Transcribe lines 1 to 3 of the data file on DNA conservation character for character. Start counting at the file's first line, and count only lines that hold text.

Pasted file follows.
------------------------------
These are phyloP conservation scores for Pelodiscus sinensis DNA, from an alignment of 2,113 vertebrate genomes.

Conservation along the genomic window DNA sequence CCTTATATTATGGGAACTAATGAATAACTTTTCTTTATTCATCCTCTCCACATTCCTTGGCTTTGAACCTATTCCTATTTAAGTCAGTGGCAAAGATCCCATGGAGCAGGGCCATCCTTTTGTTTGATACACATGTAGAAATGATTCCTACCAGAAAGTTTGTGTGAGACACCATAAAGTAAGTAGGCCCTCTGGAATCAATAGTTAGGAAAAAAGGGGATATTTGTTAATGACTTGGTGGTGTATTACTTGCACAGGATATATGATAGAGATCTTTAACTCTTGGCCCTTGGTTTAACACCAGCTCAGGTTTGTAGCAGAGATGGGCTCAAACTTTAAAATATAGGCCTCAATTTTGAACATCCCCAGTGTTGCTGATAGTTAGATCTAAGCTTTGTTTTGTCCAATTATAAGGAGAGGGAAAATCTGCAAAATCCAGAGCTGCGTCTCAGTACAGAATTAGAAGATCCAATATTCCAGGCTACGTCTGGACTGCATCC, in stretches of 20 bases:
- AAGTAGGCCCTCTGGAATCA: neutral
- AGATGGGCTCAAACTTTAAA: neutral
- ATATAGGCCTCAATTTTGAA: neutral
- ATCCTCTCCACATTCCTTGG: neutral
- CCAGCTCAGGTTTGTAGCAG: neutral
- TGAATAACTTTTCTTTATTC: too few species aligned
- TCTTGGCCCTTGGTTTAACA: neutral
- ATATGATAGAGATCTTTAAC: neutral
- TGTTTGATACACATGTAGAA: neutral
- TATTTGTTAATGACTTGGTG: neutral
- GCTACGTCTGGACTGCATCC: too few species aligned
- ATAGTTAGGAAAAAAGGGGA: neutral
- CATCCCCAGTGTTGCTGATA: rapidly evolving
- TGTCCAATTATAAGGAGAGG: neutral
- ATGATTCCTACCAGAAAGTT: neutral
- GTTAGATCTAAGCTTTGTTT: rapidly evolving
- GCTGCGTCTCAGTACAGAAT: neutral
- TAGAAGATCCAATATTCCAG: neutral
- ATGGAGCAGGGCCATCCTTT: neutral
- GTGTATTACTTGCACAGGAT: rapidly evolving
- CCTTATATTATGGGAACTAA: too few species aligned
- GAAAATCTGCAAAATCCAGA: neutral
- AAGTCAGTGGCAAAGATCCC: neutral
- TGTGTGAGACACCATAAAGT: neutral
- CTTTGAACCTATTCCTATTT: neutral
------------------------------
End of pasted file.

These are phyloP conservation scores for Pelodiscus sinensis DNA, from an alignment of 2,113 vertebrate genomes.

Conservation along the genomic window DNA sequence CCTTATATTATGGGAACTAATGAATAACTTTTCTTTATTCATCCTCTCCACATTCCTTGGCTTTGAACCTATTCCTATTTAAGTCAGTGGCAAAGATCCCATGGAGCAGGGCCATCCTTTTGTTTGATACACATGTAGAAATGATTCCTACCAGAAAGTTTGTGTGAGACACCATAAAGTAAGTAGGCCCTCTGGAATCAATAGTTAGGAAAAAAGGGGATATTTGTTAATGACTTGGTGGTGTATTACTTGCACAGGATATATGATAGAGATCTTTAACTCTTGGCCCTTGGTTTAACACCAGCTCAGGTTTGTAGCAGAGATGGGCTCAAACTTTAAAATATAGGCCTCAATTTTGAACATCCCCAGTGTTGCTGATAGTTAGATCTAAGCTTTGTTTTGTCCAATTATAAGGAGAGGGAAAATCTGCAAAATCCAGAGCTGCGTCTCAGTACAGAATTAGAAGATCCAATATTCCAGGCTACGTCTGGACTGCATCC, in stretches of 20 bases:
- AAGTAGGCCCTCTGGAATCA: neutral